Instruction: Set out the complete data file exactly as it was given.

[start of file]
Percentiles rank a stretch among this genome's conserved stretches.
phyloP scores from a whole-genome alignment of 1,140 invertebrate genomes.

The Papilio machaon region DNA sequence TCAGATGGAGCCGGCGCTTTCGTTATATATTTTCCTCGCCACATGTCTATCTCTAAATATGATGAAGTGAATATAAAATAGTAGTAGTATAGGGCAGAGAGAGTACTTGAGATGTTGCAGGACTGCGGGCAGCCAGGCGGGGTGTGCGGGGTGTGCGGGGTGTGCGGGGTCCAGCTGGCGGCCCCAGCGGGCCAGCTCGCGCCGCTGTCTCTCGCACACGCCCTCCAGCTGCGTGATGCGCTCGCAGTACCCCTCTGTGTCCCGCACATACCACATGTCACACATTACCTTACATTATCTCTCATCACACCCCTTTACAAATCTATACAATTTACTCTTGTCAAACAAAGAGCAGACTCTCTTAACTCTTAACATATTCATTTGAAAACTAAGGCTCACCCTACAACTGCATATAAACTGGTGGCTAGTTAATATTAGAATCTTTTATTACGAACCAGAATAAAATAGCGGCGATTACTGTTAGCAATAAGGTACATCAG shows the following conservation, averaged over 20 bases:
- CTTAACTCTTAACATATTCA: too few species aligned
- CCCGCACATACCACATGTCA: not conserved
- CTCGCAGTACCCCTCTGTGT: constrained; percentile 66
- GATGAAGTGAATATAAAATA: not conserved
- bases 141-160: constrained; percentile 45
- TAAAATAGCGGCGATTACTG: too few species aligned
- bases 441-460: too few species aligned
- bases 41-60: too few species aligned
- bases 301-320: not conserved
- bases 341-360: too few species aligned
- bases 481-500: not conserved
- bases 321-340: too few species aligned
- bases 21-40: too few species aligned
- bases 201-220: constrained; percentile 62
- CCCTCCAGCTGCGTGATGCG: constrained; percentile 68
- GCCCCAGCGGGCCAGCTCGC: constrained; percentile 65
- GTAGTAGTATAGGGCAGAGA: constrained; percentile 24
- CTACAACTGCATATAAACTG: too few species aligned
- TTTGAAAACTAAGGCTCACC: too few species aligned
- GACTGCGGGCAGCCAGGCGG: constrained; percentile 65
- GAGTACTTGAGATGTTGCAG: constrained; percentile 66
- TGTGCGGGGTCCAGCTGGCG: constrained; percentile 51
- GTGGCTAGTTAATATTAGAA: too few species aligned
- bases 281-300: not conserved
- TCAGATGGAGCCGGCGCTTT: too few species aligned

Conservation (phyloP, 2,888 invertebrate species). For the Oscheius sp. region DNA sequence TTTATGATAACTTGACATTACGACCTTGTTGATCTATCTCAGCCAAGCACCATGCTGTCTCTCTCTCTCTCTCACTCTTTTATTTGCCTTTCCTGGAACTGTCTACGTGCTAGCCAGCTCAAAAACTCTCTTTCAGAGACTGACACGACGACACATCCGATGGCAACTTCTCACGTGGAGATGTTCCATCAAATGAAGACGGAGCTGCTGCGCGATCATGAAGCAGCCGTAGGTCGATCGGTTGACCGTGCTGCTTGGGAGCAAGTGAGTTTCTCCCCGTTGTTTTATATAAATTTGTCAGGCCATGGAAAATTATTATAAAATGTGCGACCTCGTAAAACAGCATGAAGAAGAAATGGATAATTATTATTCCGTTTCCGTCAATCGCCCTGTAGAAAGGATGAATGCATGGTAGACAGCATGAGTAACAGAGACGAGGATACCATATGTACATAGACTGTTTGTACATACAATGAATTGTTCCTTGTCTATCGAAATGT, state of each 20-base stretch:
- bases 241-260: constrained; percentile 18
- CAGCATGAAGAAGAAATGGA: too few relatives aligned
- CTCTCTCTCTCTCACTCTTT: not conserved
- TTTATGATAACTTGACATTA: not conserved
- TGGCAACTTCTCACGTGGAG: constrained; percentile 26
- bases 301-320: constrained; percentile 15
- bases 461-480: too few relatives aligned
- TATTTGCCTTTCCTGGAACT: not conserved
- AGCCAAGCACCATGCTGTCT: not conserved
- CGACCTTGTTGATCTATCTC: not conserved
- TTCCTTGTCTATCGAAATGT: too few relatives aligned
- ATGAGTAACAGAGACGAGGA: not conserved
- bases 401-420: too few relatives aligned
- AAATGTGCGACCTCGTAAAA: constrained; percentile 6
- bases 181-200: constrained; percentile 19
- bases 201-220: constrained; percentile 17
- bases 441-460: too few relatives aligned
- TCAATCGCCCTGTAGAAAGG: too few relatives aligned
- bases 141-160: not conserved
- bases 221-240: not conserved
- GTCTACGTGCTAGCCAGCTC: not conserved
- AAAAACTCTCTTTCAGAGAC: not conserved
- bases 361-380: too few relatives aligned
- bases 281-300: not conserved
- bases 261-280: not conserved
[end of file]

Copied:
Percentiles rank a stretch among this genome's conserved stretches.
phyloP scores from a whole-genome alignment of 1,140 invertebrate genomes.

The Papilio machaon region DNA sequence TCAGATGGAGCCGGCGCTTTCGTTATATATTTTCCTCGCCACATGTCTATCTCTAAATATGATGAAGTGAATATAAAATAGTAGTAGTATAGGGCAGAGAGAGTACTTGAGATGTTGCAGGACTGCGGGCAGCCAGGCGGGGTGTGCGGGGTGTGCGGGGTGTGCGGGGTCCAGCTGGCGGCCCCAGCGGGCCAGCTCGCGCCGCTGTCTCTCGCACACGCCCTCCAGCTGCGTGATGCGCTCGCAGTACCCCTCTGTGTCCCGCACATACCACATGTCACACATTACCTTACATTATCTCTCATCACACCCCTTTACAAATCTATACAATTTACTCTTGTCAAACAAAGAGCAGACTCTCTTAACTCTTAACATATTCATTTGAAAACTAAGGCTCACCCTACAACTGCATATAAACTGGTGGCTAGTTAATATTAGAATCTTTTATTACGAACCAGAATAAAATAGCGGCGATTACTGTTAGCAATAAGGTACATCAG shows the following conservation, averaged over 20 bases:
- CTTAACTCTTAACATATTCA: too few species aligned
- CCCGCACATACCACATGTCA: not conserved
- CTCGCAGTACCCCTCTGTGT: constrained; percentile 66
- GATGAAGTGAATATAAAATA: not conserved
- bases 141-160: constrained; percentile 45
- TAAAATAGCGGCGATTACTG: too few species aligned
- bases 441-460: too few species aligned
- bases 41-60: too few species aligned
- bases 301-320: not conserved
- bases 341-360: too few species aligned
- bases 481-500: not conserved
- bases 321-340: too few species aligned
- bases 21-40: too few species aligned
- bases 201-220: constrained; percentile 62
- CCCTCCAGCTGCGTGATGCG: constrained; percentile 68
- GCCCCAGCGGGCCAGCTCGC: constrained; percentile 65
- GTAGTAGTATAGGGCAGAGA: constrained; percentile 24
- CTACAACTGCATATAAACTG: too few species aligned
- TTTGAAAACTAAGGCTCACC: too few species aligned
- GACTGCGGGCAGCCAGGCGG: constrained; percentile 65
- GAGTACTTGAGATGTTGCAG: constrained; percentile 66
- TGTGCGGGGTCCAGCTGGCG: constrained; percentile 51
- GTGGCTAGTTAATATTAGAA: too few species aligned
- bases 281-300: not conserved
- TCAGATGGAGCCGGCGCTTT: too few species aligned

Conservation (phyloP, 2,888 invertebrate species). For the Oscheius sp. region DNA sequence TTTATGATAACTTGACATTACGACCTTGTTGATCTATCTCAGCCAAGCACCATGCTGTCTCTCTCTCTCTCTCACTCTTTTATTTGCCTTTCCTGGAACTGTCTACGTGCTAGCCAGCTCAAAAACTCTCTTTCAGAGACTGACACGACGACACATCCGATGGCAACTTCTCACGTGGAGATGTTCCATCAAATGAAGACGGAGCTGCTGCGCGATCATGAAGCAGCCGTAGGTCGATCGGTTGACCGTGCTGCTTGGGAGCAAGTGAGTTTCTCCCCGTTGTTTTATATAAATTTGTCAGGCCATGGAAAATTATTATAAAATGTGCGACCTCGTAAAACAGCATGAAGAAGAAATGGATAATTATTATTCCGTTTCCGTCAATCGCCCTGTAGAAAGGATGAATGCATGGTAGACAGCATGAGTAACAGAGACGAGGATACCATATGTACATAGACTGTTTGTACATACAATGAATTGTTCCTTGTCTATCGAAATGT, state of each 20-base stretch:
- bases 241-260: constrained; percentile 18
- CAGCATGAAGAAGAAATGGA: too few relatives aligned
- CTCTCTCTCTCTCACTCTTT: not conserved
- TTTATGATAACTTGACATTA: not conserved
- TGGCAACTTCTCACGTGGAG: constrained; percentile 26
- bases 301-320: constrained; percentile 15
- bases 461-480: too few relatives aligned
- TATTTGCCTTTCCTGGAACT: not conserved
- AGCCAAGCACCATGCTGTCT: not conserved
- CGACCTTGTTGATCTATCTC: not conserved
- TTCCTTGTCTATCGAAATGT: too few relatives aligned
- ATGAGTAACAGAGACGAGGA: not conserved
- bases 401-420: too few relatives aligned
- AAATGTGCGACCTCGTAAAA: constrained; percentile 6
- bases 181-200: constrained; percentile 19
- bases 201-220: constrained; percentile 17
- bases 441-460: too few relatives aligned
- TCAATCGCCCTGTAGAAAGG: too few relatives aligned
- bases 141-160: not conserved
- bases 221-240: not conserved
- GTCTACGTGCTAGCCAGCTC: not conserved
- AAAAACTCTCTTTCAGAGAC: not conserved
- bases 361-380: too few relatives aligned
- bases 281-300: not conserved
- bases 261-280: not conserved